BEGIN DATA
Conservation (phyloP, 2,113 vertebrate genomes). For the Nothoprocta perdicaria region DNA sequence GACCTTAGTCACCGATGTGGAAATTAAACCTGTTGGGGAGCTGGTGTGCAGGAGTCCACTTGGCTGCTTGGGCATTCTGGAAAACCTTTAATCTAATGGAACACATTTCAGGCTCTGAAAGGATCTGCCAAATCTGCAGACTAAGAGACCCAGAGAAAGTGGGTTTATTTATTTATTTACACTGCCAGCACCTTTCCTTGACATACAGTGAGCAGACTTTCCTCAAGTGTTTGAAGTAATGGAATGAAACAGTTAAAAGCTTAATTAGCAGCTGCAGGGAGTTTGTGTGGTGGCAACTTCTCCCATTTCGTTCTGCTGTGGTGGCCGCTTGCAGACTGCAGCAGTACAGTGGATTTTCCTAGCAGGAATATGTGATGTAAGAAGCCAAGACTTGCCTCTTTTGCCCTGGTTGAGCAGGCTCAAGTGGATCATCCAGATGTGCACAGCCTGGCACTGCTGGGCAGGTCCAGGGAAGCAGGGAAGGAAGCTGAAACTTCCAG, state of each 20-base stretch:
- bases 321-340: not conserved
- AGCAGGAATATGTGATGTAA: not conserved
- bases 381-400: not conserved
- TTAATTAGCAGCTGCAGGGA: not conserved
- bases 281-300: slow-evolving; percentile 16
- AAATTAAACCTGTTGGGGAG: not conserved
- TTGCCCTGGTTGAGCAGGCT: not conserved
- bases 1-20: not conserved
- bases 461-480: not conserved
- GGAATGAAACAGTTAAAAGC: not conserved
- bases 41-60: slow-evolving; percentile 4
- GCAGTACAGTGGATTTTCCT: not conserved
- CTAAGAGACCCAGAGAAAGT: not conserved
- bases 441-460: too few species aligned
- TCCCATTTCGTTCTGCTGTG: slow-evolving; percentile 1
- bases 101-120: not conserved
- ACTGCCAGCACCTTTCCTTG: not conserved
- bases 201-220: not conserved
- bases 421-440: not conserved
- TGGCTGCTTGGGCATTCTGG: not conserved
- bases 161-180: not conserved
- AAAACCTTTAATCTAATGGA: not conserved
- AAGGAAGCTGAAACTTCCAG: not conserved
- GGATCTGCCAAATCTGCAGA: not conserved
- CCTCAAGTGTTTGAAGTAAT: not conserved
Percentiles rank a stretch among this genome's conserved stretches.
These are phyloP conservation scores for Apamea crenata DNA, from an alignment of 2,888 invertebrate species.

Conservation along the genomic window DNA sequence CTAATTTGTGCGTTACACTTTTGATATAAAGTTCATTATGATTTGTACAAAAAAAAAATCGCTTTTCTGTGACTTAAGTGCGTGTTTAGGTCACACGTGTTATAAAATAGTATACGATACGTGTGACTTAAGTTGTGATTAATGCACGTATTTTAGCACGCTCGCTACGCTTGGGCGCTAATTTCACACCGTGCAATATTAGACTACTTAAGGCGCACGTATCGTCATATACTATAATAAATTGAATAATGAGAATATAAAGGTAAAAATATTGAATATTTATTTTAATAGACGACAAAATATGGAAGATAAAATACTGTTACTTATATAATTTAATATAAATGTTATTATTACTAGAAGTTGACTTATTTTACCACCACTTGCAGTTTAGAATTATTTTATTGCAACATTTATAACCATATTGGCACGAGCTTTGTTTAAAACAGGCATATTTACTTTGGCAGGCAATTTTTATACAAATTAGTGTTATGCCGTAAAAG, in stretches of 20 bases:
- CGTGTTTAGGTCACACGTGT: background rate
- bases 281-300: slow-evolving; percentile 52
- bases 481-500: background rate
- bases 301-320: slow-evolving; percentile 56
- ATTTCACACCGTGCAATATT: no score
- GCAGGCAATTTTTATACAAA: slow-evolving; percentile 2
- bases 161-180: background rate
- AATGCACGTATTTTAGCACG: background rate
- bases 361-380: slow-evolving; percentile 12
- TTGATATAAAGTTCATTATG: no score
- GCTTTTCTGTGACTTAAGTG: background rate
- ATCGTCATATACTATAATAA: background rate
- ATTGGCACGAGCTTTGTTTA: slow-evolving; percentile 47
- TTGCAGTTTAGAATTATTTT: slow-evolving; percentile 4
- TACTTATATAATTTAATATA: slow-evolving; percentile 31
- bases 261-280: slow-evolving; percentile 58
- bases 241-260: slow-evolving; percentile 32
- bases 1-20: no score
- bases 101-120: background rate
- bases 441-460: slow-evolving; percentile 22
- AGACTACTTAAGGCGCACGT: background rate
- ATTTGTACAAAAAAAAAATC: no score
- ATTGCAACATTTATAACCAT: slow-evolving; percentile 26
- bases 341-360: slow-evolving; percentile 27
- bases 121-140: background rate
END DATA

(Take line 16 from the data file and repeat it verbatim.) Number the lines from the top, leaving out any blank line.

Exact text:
- TCCCATTTCGTTCTGCTGTG: slow-evolving; percentile 1